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   ► KBDesktop Data...Paradox & Ob...Interactive ...   Print This     
  From the October 2008 Issue of Prestwood eMag
 
Interactive Paradox: Using Data:
Types of Tables -- Which Type to Use
 
Posted 11 years ago on 6/12/2008 and updated 9/30/2008
Take Away: Paradox versus dBASE tables. Which to use in Paradox for Windows.

KB101185



Paradox is capable of using both local tables (such as Paradox or dBASE) and remote tables (such as Oracle and MS SQL). This means that, as a Paradox user, you can read and write Paradox and dBASE tables and indexes without importing them. This is important. Some developers get confused about this issue and ask how to convert a dBASE table to a Paradox table or vice versa. The answer is, you don't. Paradox is a front end to any type of data that the database engine can access. If you need to copy the data from dBASE to Paradox format, or vice versa, then simply copy the table giving it a new extension (for example .DBF to .DB). The database engine takes care of the details.

In addition to local table structures such as Paradox and dBASE, you can use any of the SQL servers supported by the database engine. This includes InterBase, Oracle, Sybase, MS-SQL, DB/2, and Informix. Also, the database engine is ODBC compliant. This means that you can use almost any ODBC driver to connect to almost anything, including text files, Btrieve databases, Excel spreadsheets, and Access databases.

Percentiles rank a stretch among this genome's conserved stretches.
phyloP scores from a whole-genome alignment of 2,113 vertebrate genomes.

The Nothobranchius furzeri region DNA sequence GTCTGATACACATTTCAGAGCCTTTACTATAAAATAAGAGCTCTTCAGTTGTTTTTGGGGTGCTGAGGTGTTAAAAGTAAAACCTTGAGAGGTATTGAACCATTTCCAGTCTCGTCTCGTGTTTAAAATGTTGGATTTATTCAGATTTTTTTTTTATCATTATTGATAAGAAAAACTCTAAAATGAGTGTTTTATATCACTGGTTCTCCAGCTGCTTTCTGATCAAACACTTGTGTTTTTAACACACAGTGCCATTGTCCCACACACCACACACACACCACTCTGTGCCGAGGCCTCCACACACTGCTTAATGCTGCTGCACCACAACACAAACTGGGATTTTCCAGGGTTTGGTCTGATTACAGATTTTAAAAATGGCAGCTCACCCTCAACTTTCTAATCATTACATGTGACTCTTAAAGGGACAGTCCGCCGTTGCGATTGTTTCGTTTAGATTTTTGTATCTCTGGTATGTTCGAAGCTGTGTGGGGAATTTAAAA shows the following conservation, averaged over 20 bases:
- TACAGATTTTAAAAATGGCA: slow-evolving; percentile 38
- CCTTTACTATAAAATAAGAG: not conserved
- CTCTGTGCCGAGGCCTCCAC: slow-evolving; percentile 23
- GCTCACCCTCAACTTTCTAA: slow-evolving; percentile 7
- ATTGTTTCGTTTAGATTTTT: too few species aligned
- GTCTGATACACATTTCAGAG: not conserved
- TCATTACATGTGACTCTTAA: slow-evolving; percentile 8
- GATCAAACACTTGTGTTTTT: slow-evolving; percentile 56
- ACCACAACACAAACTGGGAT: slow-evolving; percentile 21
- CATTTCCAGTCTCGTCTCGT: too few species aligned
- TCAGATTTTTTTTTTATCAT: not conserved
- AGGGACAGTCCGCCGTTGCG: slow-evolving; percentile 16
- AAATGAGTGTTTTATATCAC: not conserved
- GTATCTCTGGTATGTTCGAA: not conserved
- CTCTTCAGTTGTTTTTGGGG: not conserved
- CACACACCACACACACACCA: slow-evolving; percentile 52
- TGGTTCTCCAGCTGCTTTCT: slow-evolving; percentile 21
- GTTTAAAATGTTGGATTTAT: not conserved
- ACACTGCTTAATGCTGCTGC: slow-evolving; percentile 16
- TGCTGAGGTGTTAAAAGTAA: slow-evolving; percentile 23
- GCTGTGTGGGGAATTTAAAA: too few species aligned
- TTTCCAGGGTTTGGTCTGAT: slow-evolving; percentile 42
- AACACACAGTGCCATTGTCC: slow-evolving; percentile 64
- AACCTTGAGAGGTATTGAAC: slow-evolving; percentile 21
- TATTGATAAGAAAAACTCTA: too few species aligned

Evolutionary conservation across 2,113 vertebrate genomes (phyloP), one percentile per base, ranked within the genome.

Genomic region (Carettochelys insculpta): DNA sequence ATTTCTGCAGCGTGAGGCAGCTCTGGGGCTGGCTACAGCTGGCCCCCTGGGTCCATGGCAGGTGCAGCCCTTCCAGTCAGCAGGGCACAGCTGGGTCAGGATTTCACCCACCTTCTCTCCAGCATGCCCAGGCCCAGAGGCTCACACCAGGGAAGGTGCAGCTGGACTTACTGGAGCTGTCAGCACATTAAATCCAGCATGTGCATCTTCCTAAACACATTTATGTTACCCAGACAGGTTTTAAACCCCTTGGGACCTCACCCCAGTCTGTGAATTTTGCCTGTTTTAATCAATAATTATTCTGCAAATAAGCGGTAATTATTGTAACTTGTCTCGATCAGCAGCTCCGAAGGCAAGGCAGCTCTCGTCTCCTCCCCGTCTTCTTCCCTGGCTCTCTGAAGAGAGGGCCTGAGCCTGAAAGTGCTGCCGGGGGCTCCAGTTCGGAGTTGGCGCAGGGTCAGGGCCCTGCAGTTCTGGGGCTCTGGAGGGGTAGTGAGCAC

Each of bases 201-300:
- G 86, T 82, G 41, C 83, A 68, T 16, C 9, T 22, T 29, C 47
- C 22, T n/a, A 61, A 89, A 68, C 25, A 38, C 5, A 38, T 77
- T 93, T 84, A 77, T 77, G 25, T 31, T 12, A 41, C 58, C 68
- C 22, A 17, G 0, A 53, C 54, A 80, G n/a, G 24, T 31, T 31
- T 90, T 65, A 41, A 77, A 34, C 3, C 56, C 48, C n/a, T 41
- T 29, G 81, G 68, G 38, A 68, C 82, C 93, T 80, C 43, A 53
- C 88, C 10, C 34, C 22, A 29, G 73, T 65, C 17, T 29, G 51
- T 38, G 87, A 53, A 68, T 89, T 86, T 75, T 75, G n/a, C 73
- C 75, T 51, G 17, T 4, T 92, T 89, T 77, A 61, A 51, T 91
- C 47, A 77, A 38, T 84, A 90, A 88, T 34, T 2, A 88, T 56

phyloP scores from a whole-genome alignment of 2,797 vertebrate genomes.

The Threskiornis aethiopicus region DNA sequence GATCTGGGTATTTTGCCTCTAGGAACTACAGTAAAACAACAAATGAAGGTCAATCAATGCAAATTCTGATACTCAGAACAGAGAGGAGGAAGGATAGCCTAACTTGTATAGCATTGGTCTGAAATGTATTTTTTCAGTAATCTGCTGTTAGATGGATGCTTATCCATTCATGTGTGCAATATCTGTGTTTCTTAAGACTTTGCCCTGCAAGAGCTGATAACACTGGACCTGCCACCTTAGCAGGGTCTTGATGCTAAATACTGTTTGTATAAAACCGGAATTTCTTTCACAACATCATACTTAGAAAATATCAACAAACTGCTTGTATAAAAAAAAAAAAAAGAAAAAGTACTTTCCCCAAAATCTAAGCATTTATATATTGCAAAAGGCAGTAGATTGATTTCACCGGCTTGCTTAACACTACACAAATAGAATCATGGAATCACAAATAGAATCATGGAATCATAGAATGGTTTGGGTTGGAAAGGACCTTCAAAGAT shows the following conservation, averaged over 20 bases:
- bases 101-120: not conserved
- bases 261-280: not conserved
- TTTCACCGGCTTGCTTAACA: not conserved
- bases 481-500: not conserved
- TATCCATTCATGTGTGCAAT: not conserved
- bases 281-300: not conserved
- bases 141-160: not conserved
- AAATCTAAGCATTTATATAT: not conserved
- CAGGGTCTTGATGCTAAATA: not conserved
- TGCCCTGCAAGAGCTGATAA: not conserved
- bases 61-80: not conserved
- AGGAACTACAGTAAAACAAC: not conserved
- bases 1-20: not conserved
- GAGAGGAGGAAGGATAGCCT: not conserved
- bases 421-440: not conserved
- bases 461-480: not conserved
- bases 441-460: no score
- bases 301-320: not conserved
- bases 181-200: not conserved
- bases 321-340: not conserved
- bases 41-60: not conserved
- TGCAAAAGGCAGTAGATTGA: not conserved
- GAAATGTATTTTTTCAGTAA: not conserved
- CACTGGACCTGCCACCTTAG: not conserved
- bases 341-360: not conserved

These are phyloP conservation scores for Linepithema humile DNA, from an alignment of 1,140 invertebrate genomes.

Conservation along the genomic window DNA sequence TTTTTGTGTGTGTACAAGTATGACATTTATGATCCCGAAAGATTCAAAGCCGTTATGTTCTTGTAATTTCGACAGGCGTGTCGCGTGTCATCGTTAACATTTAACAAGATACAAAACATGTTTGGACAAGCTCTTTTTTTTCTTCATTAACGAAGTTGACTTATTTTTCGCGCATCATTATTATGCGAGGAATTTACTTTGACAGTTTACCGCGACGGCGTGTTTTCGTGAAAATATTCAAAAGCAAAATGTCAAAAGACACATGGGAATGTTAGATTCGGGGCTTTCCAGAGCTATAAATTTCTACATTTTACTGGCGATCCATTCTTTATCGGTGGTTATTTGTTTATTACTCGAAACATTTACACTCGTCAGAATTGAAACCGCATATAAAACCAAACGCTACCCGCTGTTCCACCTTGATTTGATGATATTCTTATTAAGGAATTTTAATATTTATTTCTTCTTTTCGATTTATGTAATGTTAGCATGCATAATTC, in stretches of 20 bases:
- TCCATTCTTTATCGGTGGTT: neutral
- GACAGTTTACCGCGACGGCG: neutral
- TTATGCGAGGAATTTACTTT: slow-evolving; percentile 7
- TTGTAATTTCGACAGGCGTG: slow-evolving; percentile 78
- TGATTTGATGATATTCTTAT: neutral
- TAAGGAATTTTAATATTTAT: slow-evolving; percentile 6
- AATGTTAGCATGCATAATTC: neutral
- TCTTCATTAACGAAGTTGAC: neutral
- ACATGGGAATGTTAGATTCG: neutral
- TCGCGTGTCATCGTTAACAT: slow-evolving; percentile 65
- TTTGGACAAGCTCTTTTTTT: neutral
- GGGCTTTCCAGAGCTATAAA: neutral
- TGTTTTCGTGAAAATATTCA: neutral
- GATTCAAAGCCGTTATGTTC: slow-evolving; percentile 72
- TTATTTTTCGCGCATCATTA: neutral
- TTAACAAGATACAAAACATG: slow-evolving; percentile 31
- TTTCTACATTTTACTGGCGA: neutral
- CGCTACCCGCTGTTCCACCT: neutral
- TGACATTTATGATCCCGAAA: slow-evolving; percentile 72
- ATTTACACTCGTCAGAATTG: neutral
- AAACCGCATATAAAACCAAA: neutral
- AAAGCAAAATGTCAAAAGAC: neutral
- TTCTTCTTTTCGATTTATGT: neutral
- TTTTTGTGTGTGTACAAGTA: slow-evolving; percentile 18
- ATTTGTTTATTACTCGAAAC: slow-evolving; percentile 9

Here are some general recommendations:

  • Power-Users - Use Paradox tables.
     
  • dBASE Tables - If you have existing dBASE tables and wish to use Paradox for Windows to manipluate them, I recommend you convert them to Paradox tables. It's slightly easier to use Paradox tables in Paradox then it is to use dBASE tables. Also, help and documentation for Paradox for Windows has more information on using Paradox tables then dBASE tables.
     
  • Access MDB Database - Same recommendation as dBASE tables above.
     
  • Single User Application - Use Paradox tables.
     
  • Multi-User Application - You can safely use Paradox tables but a better choice would be an SQL database such as MS SQL Server 2005. If you wish to use Paradox tables, refer to my Safely Use Paradox Tables article.

Paradox is capable of using both local tables (such as Paradox or dBASE) and remote tables (such as Oracle and MS SQL). This means that, as a Paradox user, you can read and write Paradox and dBASE tables and indexes without importing them. This is important. Some developers get confused about this issue and ask how to convert a dBASE table to a Paradox table or vice versa. The answer is, you don't. Paradox is a front end to any type of data that the database engine can access. If you need to copy the data from dBASE to Paradox format, or vice versa, then simply copy the table giving it a new extension (for example .DBF to .DB). The database engine takes care of the details.


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